29. 30. Some Core Geographic Concepts <ul><li>Places have physical and cultural attributes </li></ul><ul><ul><li>Physical attributes </li></ul></ul><ul><ul><ul><li>Climate, soil, water supplies, mineral resources, terrain features, etc. </li></ul></ul></ul><ul><ul><ul><li>Natural landscape attributes help shape – but do not dictate – how people live </li></ul></ul></ul><ul><ul><li>Cultural attributes </li></ul></ul><ul><ul><ul><li>Language, religion, industries, food, music, etc. </li></ul></ul></ul><ul><ul><ul><li>Cultural landscape </li></ul></ul></ul><ul><ul><ul><ul><li>Visible imprint of human activity on the physical environment </li></ul></ul></ul></ul>
    30. 31. Some Core Geographic Concepts <ul><li>Attributes of place are always changing </li></ul><ul><ul><li>The physical environment undergoes continuous and pronounced change </li></ul></ul><ul><ul><li>Humans alter the environments they occupy </li></ul></ul><ul><ul><ul><li>Pace of change has accelerated </li></ul></ul></ul><ul><ul><ul><ul><li>Built landscape has increasingly replaced natural landscape </li></ul></ul></ul></ul><ul><ul><li>Places are the present result of the past operation of distinctive physical and cultural processes </li></ul></ul>
    31. 32. Changing Landscape
    32. 33. Some Core Geographic Concepts <ul><li>Interrelations Between Places </li></ul><ul><ul><li>Spatial interaction </li></ul></ul><ul><ul><ul><li>The movement of people, goods, information, etc. between different places </li></ul></ul></ul><ul><ul><ul><li>An indication of interdependence between areas </li></ul></ul></ul>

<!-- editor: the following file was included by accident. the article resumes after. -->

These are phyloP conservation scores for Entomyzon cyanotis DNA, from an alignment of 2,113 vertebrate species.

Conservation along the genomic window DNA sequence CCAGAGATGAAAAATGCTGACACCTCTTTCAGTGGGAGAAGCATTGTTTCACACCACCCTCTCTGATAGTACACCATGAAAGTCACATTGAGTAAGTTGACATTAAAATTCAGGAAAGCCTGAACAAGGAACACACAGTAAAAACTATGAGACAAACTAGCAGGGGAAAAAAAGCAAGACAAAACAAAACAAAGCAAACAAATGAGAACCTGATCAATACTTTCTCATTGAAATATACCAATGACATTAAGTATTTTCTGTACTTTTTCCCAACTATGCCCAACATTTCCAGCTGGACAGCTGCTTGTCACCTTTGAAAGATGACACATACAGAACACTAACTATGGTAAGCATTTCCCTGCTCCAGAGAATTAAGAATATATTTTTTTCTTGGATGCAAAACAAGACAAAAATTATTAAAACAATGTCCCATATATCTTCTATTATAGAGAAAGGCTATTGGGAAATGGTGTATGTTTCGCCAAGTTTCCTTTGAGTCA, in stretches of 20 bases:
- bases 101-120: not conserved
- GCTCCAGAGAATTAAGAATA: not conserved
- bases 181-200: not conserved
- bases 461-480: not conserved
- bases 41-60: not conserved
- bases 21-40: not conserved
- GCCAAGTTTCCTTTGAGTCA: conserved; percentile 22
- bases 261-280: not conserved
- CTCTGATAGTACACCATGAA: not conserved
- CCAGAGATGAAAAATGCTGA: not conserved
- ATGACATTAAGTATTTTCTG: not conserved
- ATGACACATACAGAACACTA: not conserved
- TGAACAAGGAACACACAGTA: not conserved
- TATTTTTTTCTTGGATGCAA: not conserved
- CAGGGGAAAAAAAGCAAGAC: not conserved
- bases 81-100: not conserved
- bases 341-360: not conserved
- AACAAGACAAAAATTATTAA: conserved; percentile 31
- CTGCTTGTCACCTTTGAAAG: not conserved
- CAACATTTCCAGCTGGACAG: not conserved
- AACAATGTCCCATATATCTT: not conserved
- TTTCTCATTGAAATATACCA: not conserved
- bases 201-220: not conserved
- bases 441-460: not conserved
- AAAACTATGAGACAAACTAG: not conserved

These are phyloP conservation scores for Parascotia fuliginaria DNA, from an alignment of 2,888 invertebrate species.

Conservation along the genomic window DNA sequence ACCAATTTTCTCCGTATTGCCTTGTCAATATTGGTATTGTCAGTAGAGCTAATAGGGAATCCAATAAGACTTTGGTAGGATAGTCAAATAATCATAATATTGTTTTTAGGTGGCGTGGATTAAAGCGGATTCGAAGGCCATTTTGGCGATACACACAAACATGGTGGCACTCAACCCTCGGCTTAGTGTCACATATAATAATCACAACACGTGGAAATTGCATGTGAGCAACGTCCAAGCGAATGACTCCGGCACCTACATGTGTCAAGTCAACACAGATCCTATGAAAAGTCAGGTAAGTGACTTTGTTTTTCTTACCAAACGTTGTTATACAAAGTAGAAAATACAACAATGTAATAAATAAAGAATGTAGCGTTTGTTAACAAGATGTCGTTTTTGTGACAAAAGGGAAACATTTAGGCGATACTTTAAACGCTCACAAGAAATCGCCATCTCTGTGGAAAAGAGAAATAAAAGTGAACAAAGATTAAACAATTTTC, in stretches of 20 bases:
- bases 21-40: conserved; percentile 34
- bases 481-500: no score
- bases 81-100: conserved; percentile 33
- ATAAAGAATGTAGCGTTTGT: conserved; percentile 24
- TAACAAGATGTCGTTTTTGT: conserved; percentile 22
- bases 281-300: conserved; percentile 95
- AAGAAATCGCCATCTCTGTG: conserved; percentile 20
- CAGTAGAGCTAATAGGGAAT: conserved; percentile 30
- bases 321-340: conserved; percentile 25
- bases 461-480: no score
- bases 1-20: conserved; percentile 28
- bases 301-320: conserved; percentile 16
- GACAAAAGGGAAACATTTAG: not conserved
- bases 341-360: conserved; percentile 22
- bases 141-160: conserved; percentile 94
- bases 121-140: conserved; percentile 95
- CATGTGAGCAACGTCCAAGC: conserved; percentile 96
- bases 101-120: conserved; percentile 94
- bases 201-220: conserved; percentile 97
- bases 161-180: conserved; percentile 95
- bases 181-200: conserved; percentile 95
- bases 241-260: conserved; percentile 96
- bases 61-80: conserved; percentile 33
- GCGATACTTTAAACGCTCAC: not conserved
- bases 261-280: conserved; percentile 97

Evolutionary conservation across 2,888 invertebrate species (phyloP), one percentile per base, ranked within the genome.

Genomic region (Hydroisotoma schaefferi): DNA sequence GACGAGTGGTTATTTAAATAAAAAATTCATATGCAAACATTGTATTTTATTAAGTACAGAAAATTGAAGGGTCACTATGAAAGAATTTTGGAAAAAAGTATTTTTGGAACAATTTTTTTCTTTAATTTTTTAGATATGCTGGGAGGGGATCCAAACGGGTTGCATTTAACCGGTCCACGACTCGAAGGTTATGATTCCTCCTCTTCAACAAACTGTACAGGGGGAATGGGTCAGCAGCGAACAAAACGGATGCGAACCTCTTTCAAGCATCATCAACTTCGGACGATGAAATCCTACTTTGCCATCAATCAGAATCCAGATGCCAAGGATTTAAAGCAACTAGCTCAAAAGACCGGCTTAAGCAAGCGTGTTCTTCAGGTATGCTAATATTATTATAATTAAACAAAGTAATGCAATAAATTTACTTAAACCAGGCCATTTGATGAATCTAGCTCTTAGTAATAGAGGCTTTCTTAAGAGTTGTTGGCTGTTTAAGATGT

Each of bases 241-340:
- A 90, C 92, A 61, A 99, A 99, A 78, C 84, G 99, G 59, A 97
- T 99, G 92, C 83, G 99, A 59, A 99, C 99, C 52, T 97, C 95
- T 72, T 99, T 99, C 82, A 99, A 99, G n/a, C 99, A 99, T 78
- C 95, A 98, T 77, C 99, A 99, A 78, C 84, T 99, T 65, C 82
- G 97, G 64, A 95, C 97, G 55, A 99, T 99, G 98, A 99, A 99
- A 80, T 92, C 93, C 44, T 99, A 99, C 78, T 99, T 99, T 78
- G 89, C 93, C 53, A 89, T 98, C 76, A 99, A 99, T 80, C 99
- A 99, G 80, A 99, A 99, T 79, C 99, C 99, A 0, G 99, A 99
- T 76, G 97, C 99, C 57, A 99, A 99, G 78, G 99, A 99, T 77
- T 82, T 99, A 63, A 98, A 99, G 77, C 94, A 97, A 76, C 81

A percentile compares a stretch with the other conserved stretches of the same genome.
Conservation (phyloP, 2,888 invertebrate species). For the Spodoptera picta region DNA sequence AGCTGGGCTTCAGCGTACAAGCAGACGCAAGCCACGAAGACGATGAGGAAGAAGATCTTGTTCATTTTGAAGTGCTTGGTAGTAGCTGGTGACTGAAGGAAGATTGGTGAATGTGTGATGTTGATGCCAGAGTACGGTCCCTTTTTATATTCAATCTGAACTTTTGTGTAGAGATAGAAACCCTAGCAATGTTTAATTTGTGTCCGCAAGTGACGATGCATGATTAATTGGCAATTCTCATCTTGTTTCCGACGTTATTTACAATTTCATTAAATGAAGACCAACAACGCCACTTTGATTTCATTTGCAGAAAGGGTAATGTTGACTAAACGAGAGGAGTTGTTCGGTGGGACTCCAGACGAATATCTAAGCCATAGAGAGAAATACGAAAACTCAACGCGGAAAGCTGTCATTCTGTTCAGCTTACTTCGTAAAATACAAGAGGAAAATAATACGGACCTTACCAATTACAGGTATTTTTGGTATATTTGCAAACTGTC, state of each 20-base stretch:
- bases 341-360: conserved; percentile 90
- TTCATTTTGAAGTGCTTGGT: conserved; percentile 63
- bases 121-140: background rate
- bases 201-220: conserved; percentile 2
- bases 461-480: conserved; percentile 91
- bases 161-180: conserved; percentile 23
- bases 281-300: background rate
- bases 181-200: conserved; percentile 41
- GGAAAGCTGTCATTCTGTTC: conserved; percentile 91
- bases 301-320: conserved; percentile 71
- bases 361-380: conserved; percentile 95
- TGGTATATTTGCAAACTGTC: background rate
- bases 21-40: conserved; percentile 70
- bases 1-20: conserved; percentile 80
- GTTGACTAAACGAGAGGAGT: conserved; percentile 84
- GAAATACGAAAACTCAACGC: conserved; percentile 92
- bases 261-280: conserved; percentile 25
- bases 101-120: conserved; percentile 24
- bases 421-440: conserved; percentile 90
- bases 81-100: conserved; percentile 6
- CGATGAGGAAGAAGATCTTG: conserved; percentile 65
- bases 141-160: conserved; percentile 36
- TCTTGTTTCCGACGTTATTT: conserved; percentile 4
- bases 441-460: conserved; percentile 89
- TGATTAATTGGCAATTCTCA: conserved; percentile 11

33. 34. Some Core Geographic Concepts <ul><li>Interrelations Between Places </li></ul><ul><ul><li>Spatial interaction’s core components: </li></ul></ul><ul><ul><ul><li>Accessibility </li></ul></ul></ul><ul><ul><ul><ul><li>Relative ease with which a destination may be reached </li></ul></ul></ul></ul><ul><ul><ul><li>Connectivity </li></ul></ul></ul><ul><ul><ul><ul><li>All the tangible and intangible ways places are connected </li></ul></ul></ul></ul><ul><ul><ul><li>Spatial diffusion </li></ul></ul></ul><ul><ul><ul><ul><li>Dispersion of an idea or thing from a center of origin to more distant points </li></ul></ul></ul></ul>
    34. 35. Some Core Geographic Concepts <ul><li>Interrelations Between Places </li></ul><ul><ul><li>Spatial interaction’s core components: </li></ul></ul><ul><ul><ul><li>Globalization </li></ul></ul></ul><ul><ul><ul><ul><li>Increasing interconnection of all parts of the world as the full range of social, cultural, political, economic and environmental processes becomes international in scale and effect. </li></ul></ul></ul></ul><ul><ul><ul><ul><li>Promoted by continuing advances in worldwide accessibility and connectivity </li></ul></ul></ul></ul>